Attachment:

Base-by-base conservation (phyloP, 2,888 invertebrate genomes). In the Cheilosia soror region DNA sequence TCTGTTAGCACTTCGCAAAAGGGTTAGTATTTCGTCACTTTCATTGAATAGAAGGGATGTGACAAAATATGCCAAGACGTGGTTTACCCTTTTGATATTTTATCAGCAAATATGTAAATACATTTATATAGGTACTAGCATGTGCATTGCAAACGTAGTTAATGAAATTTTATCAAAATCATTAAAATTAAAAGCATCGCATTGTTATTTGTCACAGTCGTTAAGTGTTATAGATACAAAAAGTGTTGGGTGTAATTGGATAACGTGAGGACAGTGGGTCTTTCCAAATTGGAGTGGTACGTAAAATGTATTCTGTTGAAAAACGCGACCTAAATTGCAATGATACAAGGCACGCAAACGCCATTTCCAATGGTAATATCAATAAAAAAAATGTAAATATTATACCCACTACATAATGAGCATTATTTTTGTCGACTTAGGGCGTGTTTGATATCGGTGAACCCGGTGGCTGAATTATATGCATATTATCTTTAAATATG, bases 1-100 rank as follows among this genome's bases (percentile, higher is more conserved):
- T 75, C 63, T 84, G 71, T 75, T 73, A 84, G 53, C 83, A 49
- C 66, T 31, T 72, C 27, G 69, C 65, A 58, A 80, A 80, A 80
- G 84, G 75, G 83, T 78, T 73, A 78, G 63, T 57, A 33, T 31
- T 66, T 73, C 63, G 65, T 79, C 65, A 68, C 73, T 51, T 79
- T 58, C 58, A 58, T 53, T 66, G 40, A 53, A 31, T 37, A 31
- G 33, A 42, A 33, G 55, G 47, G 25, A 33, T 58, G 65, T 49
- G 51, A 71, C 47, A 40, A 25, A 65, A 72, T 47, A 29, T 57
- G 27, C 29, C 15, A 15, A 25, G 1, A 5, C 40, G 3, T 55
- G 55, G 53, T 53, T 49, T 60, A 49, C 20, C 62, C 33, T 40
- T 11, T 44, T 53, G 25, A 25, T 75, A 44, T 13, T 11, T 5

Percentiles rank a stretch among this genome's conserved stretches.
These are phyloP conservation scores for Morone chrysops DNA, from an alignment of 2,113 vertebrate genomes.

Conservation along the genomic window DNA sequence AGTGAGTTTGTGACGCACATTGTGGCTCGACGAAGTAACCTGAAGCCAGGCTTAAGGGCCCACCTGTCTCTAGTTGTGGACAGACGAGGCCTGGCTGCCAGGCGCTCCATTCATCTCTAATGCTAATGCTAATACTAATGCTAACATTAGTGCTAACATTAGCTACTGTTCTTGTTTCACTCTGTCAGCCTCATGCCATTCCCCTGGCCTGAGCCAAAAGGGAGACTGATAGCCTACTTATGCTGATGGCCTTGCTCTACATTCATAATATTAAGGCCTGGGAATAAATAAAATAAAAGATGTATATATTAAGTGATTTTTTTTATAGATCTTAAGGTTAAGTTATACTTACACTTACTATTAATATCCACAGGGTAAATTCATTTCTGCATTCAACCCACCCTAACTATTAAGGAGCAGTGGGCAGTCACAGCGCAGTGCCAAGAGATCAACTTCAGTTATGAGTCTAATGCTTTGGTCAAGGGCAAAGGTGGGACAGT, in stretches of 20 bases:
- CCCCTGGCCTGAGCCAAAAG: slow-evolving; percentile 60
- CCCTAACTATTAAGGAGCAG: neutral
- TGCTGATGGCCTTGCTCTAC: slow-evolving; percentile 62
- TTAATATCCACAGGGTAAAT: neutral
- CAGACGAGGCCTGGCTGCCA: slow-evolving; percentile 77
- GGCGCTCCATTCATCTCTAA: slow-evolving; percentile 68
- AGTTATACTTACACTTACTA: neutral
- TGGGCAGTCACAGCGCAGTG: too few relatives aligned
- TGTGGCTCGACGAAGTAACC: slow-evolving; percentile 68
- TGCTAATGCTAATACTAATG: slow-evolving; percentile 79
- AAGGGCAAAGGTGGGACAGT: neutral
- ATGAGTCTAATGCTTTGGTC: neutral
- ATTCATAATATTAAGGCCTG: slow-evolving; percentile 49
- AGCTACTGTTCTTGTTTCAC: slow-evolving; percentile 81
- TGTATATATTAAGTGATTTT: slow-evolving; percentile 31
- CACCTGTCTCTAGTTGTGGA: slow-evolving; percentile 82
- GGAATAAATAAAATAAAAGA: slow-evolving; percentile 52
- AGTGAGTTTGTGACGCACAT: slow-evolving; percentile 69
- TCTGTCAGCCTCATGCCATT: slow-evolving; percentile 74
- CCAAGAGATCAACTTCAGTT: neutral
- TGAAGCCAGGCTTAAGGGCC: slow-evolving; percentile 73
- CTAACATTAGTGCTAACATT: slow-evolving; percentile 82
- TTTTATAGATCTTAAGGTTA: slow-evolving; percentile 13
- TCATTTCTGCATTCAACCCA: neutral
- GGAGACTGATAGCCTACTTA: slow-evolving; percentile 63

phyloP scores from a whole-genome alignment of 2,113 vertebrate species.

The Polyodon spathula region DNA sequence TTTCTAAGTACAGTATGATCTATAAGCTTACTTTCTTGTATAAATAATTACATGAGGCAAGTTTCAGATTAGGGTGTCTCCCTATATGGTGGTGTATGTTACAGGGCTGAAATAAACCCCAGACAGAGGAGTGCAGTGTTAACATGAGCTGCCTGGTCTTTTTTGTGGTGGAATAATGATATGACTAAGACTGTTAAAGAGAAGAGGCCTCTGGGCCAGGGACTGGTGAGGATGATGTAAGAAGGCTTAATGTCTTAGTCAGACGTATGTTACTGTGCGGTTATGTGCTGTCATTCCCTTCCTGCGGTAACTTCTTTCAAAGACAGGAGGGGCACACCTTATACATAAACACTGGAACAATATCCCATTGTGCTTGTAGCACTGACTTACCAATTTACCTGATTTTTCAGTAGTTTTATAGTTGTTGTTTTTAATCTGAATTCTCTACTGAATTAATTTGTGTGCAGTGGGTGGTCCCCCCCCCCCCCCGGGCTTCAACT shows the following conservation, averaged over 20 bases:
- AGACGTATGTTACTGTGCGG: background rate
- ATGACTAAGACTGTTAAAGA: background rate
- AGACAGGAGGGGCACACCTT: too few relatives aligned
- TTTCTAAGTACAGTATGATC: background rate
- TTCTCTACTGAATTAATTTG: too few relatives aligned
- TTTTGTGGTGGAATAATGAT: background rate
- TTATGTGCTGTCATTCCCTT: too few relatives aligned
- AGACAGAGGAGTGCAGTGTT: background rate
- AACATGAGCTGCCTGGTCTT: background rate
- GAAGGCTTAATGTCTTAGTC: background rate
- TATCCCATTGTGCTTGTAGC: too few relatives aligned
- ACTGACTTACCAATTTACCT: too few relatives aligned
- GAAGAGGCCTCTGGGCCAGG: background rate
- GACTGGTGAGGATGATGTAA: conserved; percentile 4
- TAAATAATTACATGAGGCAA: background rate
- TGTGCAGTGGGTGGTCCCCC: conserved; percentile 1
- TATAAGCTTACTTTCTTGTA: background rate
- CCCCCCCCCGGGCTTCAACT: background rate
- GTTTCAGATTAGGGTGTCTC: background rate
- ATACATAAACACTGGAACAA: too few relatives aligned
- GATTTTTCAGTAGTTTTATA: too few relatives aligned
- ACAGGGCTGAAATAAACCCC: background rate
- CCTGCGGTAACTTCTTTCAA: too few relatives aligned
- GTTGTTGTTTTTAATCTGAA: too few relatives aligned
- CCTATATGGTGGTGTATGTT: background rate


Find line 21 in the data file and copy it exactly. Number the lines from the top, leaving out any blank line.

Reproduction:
- AGTTATACTTACACTTACTA: neutral